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As Market Mood Shifts, Mid-Cap Value Funds Shine in Third Quarter

Often overlooked, they topped all categories of diversified stock funds in the period, posting an average total return of 7.8%.


Mid-cap value fund managers who owned few technology stocks in their portfolios the last two years were generally viewed as either clueless or masochists.

John Schneider, manager of the Pimco Renaissance fund, thinks the more appropriate word is "patient."

In a year when tech stocks are getting their comeuppance, that Job-like patience is finally paying off for Schneider and his peers, who had been among the worst-performing diversified-fund managers over the past three years.

Mid-cap value funds--an often-overlooked group of stock funds that focus on undervalued or beaten-down shares of medium-size firms--topped all categories of diversified stock funds in the third quarter ended Sept. 29, posting an average total return of 7.8%, according to Morningstar Inc.

By contrast, the average domestic stock fund rose 2.6% in the quarter, and the blue-chip Standard & Poor's 500 index lost about 1%.

Year to date, mid-cap value funds are up 9.2% on average, while the S&P, the Dow Jones industrial average and the Nasdaq composite index are all down.

"Clearly, last year and the year before that, large stocks outperformed mid-caps and small-caps--and large growth and tech was the place to be," Schneider said. "This year, you're seeing the reverse of that."

Schneider's fund, which has less than 9% of its assets in tech shares, easily sidestepped the spring plunge in the tech sector, then surged 13.2% in the third quarter. It was up 18.4% in the first nine months.

Schneider had plenty of company in the mid-cap value fund universe: While the tech-heavy Nasdaq index tumbled 37% from March 10 to May 23, the average mid-cap value fund rose 8.3% in that period.

For investors who want to diversify away from tech, mid-cap value funds may still have strong allure.

The average mid-cap value fund recently held less than 12% of its assets in tech, according to Morningstar. That is far less than the S&P 500's total tech and telecom weighting of about 35%.

In part, the low tech weighting in funds like Schneider's reflects the makeup of the mid-cap company universe, generally defined as firms with market capitalizations (stock price times number of shares outstanding) of $1 billion to $5 billion.

Mid-cap value managers tend to pick the bulk of their stocks from the S&P 400/Barra index of mid-cap value stocks. Tech makes up just 7.9% of that index.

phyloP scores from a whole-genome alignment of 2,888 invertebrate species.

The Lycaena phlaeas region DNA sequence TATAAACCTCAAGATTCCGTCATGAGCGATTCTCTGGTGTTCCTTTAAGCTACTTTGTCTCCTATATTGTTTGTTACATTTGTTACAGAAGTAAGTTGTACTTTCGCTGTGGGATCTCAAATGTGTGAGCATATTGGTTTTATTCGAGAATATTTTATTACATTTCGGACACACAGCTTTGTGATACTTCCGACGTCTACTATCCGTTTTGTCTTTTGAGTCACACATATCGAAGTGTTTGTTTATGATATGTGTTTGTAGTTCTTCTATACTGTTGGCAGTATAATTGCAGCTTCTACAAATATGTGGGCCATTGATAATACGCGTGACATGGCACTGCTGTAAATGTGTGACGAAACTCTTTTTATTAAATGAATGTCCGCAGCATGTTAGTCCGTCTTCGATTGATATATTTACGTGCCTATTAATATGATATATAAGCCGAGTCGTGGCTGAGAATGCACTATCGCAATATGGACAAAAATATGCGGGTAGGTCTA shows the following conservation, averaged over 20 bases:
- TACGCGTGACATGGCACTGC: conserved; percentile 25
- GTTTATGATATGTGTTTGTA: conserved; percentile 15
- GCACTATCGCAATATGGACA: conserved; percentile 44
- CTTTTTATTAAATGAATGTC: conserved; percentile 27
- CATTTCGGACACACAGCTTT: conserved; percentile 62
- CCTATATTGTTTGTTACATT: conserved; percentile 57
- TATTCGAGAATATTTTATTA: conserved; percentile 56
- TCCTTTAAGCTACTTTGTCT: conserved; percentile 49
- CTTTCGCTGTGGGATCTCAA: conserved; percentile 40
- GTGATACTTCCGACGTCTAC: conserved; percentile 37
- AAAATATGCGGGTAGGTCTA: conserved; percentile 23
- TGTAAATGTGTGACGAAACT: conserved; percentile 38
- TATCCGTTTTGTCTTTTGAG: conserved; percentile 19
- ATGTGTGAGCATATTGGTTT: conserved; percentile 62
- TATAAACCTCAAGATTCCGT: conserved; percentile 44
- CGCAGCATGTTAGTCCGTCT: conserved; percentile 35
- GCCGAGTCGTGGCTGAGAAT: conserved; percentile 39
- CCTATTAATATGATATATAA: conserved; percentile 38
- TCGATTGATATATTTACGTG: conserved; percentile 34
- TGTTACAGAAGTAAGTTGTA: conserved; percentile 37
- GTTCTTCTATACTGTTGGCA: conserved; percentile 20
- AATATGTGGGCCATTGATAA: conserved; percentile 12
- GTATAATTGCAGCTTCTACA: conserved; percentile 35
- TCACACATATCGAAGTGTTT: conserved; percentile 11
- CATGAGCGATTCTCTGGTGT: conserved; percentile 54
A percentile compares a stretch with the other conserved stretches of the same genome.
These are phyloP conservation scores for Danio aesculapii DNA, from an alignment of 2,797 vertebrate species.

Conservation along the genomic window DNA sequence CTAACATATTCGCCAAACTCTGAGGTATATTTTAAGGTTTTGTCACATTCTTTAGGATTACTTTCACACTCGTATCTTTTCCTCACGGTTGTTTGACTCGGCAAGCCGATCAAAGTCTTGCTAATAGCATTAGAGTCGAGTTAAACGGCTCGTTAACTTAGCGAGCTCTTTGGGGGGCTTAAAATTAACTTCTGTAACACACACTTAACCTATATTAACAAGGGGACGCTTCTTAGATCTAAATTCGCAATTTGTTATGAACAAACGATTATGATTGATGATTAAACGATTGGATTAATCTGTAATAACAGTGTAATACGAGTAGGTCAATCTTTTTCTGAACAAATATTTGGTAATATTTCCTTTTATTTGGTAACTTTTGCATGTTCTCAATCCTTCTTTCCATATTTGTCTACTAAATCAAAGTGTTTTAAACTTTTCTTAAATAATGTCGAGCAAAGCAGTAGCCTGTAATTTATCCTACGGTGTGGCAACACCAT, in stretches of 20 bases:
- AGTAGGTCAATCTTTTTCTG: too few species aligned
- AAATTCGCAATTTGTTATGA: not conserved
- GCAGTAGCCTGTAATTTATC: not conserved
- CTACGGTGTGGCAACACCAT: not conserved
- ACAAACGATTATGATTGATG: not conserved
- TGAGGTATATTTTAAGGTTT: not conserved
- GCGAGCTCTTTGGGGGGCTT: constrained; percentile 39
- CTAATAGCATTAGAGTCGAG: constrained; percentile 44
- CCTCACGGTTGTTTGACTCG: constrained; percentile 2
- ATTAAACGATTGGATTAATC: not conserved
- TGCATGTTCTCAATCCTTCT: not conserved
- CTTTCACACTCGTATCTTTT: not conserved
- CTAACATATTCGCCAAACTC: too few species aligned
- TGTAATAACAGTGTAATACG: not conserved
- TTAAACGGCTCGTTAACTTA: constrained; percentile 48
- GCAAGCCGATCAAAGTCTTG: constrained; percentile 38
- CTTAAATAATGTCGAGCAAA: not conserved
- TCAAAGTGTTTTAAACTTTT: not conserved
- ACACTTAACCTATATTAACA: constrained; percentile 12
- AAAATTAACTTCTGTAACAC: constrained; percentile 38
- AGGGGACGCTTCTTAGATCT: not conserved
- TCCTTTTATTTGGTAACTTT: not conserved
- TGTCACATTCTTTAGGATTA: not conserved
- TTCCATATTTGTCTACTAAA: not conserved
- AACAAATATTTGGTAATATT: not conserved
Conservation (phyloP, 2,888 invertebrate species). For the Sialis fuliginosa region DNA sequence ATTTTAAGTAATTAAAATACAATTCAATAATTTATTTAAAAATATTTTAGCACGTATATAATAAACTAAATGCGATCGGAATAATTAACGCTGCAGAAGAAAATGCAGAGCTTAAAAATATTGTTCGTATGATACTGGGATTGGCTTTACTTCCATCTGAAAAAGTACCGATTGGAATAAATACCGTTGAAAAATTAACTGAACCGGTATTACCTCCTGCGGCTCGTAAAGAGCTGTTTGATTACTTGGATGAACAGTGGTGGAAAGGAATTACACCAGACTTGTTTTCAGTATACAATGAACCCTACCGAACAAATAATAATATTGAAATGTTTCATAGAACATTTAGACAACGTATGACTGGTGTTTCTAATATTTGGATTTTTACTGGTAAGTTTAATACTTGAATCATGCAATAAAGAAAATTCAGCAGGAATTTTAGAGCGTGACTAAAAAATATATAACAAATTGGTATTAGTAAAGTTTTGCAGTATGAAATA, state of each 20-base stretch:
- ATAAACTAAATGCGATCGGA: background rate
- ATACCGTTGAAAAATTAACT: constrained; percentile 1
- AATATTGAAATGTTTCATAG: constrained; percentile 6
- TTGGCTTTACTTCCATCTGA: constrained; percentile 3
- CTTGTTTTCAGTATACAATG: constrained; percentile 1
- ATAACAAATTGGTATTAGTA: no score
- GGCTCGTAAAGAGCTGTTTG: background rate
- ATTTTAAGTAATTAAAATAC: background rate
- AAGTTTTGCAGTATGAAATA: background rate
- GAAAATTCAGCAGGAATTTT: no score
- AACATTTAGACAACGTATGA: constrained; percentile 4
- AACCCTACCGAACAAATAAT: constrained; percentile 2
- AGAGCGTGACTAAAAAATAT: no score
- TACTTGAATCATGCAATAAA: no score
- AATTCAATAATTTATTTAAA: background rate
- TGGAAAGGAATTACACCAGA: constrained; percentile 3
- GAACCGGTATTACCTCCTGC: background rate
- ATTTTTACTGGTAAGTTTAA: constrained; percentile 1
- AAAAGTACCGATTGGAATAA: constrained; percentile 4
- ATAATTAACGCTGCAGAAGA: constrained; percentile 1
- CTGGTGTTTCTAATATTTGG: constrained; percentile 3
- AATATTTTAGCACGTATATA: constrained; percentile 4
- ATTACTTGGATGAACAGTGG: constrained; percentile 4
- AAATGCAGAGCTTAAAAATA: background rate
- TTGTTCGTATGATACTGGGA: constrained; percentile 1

By comparison, tech makes up nearly 11% of the S&P 500/Barra index of large-cap value stocks and 13% of the S&P 600/Barra index of small-cap value stocks.

What makes a stock a "value" issue? The S&P/Barra value indexes are made up of shares with lower-than-average price-to-book-value ratios. Book value is another term for the net worth of a company's assets.

Many low-price-to-book-value stocks also tend to have lower price-to-earnings ratios. Those are the kinds of stocks that have come back into favor this year as investors have turned more cautious.

Many financial-services stocks meet those qualifications. And that sector has rallied since spring as long-term interest rates have fallen, amid expectations that the Federal Reserve is finished tightening credit.

Hopes for a benign Fed led many mid-cap value fund managers, like Robert Gendelman, who runs Neuberger Berman Regency Trust, to pile back into financial stocks.

"We had actually been underweighted in financials for most of the year," says Gendelman, whosefund was up 14% in the third quarter and 23.6% in the first nine months. "That is until late in the second quarter, when it was my belief that we were closer to the end of the Fed's" rate hikes.

Gendelman began buying stocks such as mutual-fund manager Franklin Resources and insurers such as Ambac Financial Group. Those stocks soared 46% and 34% in the third quarter, respectively.

"Asset managers have done fabulously well, but insurance companies have been far and away the biggest contributors to the fund this year," he said. Rising insurance premiums have helped boost the industry's earnings outlook.

Pimco's Schneider also found success in insurance shares. This spring, Schneider began buying shares of ACE Limited, a property and casualty insurer. When he bought the stock, it was trading at $16, and about six times earnings per share. Since then, ACE has shot to around $37. It's now the top holding in Pimco Renaissance, accounting for 5.3% of assets.

Some Expect Trend to Continue

Many mid-cap funds also benefited from big bets on energy.

Bob Rodriguez, manager of the FPA Capital fund, recently sold his stake in gas driller Ensco International after it soared about 75% this year.

Utility stocks also worked to mid-cap managers' advantage, amid soaring demand for power--and limited supplies--this summer.

But can mid-cap value keep its momentum going? The sector hasn't beaten the S&P 500 consistently since the early-1990s.

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